BJJ 101: Baseball Choke

The additional grips in gi BJJ open a lot of different options for grapplers. Gi grips can be used to apply different types of guards and are used to prevent the opponent from passing. Even more so, the additional grips you can get by gripping the lapel and collar can set up a submission. 

Submissions like the underrated baseball choke are among the most powerful chokes in BJJ. This article will teach you how to apply this sneaky submission that utilizes the opponent’s collar.

 

What Is The Baseball Choke?

The baseball choke, also known as Ura-Juji-Jime in Judo, is a choke that targets both the trachea and carotid arteries of the neck, making it both a choke (blocking of the airway) and a strangle (disruption of the blood flow in the carotid arteries). 

Some techniques are named after things, animals, or the most successful grappler famous for their application. This submission got its name because it is identical to how you grip a baseball bat, but you apply it on the collar of a gi jacket.

The move hit the limelight in 2013 when then fresh black belt Magid Hage used it to submit Zax Maxwell and put Clark Gracie to sleep in the 2013 Abu Dhabi World Pro Trials. Hage received his black belt at 19 and has been using the choke to deal with larger grapplers in his gym since he was 12. It is a versatile submission as it can be applied from both dominant and inferior positions, including the standup.

The baseball choke can generally be seen from the knee on belly position. It can also be applied sneakily from bottom side control. When applied from the bottom position, grapplers don’t usually notice it until it’s a little too late and the choke is already tight, thus putting them to sleep. The choke can also be applied in no-gi, though there are adjustments in the grip because there’s no collar to grab on.

 

How To Perform The Baseball Choke

The baseball choke is typically applied from the top position together with the knee on belly pin. Magid Hage, a master of the technique, is fond of applying it from the bottom position, especially when the opponent tries to pressure pass.

Assuming that the opponent is trying to pass on your left side with the over under, trapping your left knee, start by framing to recover your guard. Push the opponent away by pushing their shoulder, get your left knee out, and recover. As you push and frame, apply the four-finger grip using your left hand deep inside their left collar. 

You may find that the grip is awkward and unusual, but it is what makes the choke sneaky. Use your right hand to grab behind their gi and let the opponent pass. As the opponent moves to your left side to secure side control, do an Upa (bridge) so their head comes up. Bring your left elbow inside and across their neck as their head comes up. Start rolling to your right side as you squeeze.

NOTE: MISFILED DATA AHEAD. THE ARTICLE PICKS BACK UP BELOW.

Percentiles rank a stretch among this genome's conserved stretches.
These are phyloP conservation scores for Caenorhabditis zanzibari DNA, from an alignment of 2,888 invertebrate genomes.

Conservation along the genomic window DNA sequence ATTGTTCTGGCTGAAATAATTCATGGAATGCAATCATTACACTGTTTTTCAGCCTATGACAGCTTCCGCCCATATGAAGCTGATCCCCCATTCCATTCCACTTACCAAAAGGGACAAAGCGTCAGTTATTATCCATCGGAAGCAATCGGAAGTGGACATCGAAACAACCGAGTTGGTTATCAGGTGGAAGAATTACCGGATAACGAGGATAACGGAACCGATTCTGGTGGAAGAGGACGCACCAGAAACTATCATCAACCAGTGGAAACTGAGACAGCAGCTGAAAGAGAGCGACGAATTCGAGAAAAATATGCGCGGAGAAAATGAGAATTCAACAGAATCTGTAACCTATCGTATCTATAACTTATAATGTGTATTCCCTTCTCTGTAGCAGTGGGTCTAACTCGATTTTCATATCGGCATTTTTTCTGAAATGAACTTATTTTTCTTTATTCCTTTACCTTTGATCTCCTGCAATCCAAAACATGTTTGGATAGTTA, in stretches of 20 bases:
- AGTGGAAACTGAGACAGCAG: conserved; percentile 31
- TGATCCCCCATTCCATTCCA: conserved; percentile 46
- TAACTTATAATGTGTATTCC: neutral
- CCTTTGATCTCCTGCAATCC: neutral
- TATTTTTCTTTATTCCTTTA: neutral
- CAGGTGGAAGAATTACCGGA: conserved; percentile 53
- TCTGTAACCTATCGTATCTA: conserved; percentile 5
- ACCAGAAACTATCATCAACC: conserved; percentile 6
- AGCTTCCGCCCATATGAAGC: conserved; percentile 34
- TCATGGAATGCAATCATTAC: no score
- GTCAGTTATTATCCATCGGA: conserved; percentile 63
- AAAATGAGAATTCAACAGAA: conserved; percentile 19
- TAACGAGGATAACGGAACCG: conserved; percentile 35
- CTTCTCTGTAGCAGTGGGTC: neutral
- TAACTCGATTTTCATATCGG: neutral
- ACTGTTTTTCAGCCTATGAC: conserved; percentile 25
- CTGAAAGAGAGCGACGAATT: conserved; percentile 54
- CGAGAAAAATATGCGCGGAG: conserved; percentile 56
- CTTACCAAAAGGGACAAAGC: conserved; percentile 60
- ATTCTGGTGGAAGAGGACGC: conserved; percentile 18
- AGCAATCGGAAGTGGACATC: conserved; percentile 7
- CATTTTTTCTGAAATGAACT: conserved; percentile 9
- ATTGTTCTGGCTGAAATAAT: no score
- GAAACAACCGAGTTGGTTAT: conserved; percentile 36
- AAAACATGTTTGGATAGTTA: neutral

A strong set of wrists greatly benefits the choke, as most opponents won’t tap to it. It is critical that you hold the grip as long as you can. Magid advises that you do back exercises like the rows with the gi on the barbell or the rowing machine. On the other hand, to defend the choke, it is vital that you focus on breaking the grip first.

 

Baseball Choke From Top Position

When holding a baseball bat, it is necessary to have your pinky finger touch your index finger at all times. The same can be said when applying the baseball choke from the top position. The baseball choke from top position using the lapel by Jason Yousef is what he refers to as “giving the opponent the option of their own death.”

Starting from top right side control with a cross face, use your left hand to pin the opponent’s head and your right hand to pull their left lapel. Feed their lapel all the way to your left hand, palm down, underneath their head, and behind their shoulder. After feeding, use your right hand to grab their pants to pin them. Assuming that the opponent is using their left hand to frame against your head, as they push your face to create space, use this opportunity to jump up and apply the knee on the belly.

Use your right hand and grab the lapel on top of your left hand. Tighten your grip by moving your right hand’s elbow across their neck as you pinch your elbows. As your elbows tighten, a natural reaction of the opponent is to grab your arms. This is when you pull the opponent in as you dig the knee on belly deeper. Their subsequent response would be to shrimp out, and as they do, drop the knee on belly, which tightens the choke even more.

Again, Yousef reiterates the importance of having your pinky finger touching your index finger as you grip the lapel. It is an absolute must that they do not separate. Think of pulling the lapel apart from itself and pretend like you’re ripping it open by pulling back with both hands when finishing the choke. This will make the choke even tighter because your elbows are going to pinch as you do the same thing, making the forearm blade go right across the opponent’s carotid arteries.  

 

Conclusion

If you’re keen on adding the baseball choke to your BJJ repertoire, dont forget to speak to your coach about it. Having the gi makes the playing field more playful and safe, especially for grapplers who are smaller or past their prime years. As Georges St-Pierre said, the best way to improve is when the environment is playful. So as you learn and practice the baseball choke, keep things light and fun!

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